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There is no gain in having to micro-manage your unit movement. And I am quite sceptical about the "empire management" aspect of having to wake your units every now and then because they may have run into a city, or to give new ordes just because another unit is (for just this one turn) sitting on their intermediate destination hex.

Yea, you're right...clicking one stack of 120 units into XX Enemy Capital was so much more rewarding. :rolleyes:

Obviously there is gain to micromanaging your military, and I'm going to assume you're just arguing for the sake of argument here.
 

zonk

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Yea, you're right...clicking one stack of 120 units into XX Enemy Capital was so much more rewarding. :rolleyes:

Obviously there is gain to micromanaging your military, and I'm going to assume you're just arguing for the sake of argument here.

I thought you were claiming upthread to be "builder"?

Builders generally were pretty neutral on stacks - not big fans, but didn't particularly see them as "boring" because military action wasn't the gameplay focus.
 

vandyr

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I thought you were claiming upthread to be "builder"?

Builders generally were pretty neutral on stacks - not big fans, but didn't particularly see them as "boring" because military action wasn't the gameplay focus.

I am, I generally run small empires and late game wars. I focus on all aspects of the game at some point, including conquest, and yes, I much prefer the 1upt combat system to Civ 4's SoD which to me was incredibly lame and generally boring as all hell. Micro managing military and support units is just another aspect of empire management.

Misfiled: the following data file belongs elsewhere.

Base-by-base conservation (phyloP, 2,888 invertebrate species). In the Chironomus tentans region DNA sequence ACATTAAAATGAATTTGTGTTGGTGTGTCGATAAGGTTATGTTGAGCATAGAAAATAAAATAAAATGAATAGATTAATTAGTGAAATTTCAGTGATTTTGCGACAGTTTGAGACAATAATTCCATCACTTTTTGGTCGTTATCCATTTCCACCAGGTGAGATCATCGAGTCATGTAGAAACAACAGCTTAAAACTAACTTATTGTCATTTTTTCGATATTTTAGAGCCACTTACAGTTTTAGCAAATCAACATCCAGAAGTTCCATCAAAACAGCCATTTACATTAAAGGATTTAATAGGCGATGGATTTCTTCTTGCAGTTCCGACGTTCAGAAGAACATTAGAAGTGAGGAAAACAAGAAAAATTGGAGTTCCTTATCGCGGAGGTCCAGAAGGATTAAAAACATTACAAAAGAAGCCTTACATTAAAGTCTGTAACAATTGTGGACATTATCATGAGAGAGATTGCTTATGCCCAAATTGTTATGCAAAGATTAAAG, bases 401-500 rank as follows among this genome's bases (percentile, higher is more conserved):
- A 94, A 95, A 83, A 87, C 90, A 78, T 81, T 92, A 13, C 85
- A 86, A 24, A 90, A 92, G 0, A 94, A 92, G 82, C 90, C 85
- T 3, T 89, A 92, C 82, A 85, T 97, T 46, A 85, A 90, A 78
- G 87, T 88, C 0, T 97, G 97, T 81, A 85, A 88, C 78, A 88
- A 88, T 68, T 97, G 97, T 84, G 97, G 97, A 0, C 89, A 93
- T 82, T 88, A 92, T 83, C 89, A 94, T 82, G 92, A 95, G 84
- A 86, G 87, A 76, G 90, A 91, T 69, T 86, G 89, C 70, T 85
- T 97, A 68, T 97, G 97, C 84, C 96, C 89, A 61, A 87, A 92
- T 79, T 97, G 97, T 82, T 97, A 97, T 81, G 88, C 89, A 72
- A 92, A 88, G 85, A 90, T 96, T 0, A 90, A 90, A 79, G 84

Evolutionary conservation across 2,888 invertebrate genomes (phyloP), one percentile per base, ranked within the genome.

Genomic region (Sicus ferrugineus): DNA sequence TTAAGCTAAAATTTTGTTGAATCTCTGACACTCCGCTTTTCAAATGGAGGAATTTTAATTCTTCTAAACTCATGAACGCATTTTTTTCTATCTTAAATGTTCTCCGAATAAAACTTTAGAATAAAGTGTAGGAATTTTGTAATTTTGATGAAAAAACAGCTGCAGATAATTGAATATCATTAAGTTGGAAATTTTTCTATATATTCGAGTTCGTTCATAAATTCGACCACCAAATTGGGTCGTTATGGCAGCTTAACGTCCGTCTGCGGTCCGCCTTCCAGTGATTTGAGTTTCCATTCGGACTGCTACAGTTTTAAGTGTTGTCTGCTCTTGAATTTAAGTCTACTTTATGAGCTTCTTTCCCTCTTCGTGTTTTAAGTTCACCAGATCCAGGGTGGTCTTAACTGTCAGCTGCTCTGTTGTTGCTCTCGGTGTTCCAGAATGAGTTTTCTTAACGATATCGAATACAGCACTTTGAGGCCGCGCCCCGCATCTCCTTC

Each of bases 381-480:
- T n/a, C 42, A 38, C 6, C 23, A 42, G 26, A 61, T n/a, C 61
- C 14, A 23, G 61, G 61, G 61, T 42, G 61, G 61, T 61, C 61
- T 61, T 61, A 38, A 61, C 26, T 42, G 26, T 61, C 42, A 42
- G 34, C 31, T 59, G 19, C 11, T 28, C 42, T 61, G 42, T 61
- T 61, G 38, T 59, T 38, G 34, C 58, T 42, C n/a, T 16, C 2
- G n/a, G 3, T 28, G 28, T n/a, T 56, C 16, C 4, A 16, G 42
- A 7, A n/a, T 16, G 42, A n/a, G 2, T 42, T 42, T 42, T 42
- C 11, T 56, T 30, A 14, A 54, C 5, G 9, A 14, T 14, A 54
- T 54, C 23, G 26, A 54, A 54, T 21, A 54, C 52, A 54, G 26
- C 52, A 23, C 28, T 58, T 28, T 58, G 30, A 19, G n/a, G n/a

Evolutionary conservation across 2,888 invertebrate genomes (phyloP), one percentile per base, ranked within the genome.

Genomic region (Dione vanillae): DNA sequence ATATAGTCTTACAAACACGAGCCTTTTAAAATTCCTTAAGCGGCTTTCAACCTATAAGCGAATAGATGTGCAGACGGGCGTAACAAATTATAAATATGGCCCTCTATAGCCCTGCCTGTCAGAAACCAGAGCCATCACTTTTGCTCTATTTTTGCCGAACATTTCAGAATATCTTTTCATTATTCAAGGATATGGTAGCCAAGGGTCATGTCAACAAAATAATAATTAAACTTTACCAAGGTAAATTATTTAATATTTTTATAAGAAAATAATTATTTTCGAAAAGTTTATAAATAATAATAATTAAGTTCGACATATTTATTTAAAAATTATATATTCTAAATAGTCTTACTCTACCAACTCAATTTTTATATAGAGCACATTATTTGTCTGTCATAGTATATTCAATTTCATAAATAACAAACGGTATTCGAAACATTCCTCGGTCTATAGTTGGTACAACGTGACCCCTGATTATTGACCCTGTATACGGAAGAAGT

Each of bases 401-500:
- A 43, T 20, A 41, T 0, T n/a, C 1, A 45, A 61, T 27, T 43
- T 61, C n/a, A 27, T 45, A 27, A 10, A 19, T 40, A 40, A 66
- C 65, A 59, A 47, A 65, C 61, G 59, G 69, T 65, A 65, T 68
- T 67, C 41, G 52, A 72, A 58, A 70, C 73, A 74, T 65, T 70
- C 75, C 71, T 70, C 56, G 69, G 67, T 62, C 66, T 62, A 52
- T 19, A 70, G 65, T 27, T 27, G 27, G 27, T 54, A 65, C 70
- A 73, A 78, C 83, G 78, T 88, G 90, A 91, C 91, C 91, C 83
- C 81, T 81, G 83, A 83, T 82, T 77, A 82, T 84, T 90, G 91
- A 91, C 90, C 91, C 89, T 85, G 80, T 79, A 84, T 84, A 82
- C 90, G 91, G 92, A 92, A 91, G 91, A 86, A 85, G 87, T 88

sketch162000

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221
That's exactly the point. People can't accept it for what it is, but instead want to shed rivers of tears about how the game has personally insulted their deceased mother.
Everybody will bring something different away from the experience of playing it, and its not meant to be Civ 4 2.0.

At the same time, a lot of people paid their money for the next iteration in a game series that has thus far given them a certain enjoyable experience, only to find that Civ V is a major unexpected departure.

They come on the forums to discuss their negative experience with Civ V, only to be instantly shot down by Civ V fanboys who act like critics just personally insulted their deceased mother.

There's something to be said about the people can't accept the others have a different opinion of Civ V and feel that they need to defend the game at all costs as well...

That's not directed at you, by the way :) Just sayin

Ditto. :)
 

vandyr

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At the same time, a lot of people paid their money for the next iteration in a game series that has thus far given them a certain enjoyable experience, only to find that Civ V is a major unexpected departure.

They come on the forums to discuss their negative experience with Civ V, only to be instantly shot down by Civ V fanboys who act like critics just personally insulted their deceased mother.

There's something to be said about the people can't accept the others have a different opinion of Civ V and feel that they need to defend the game at all costs as well...



Ditto. :)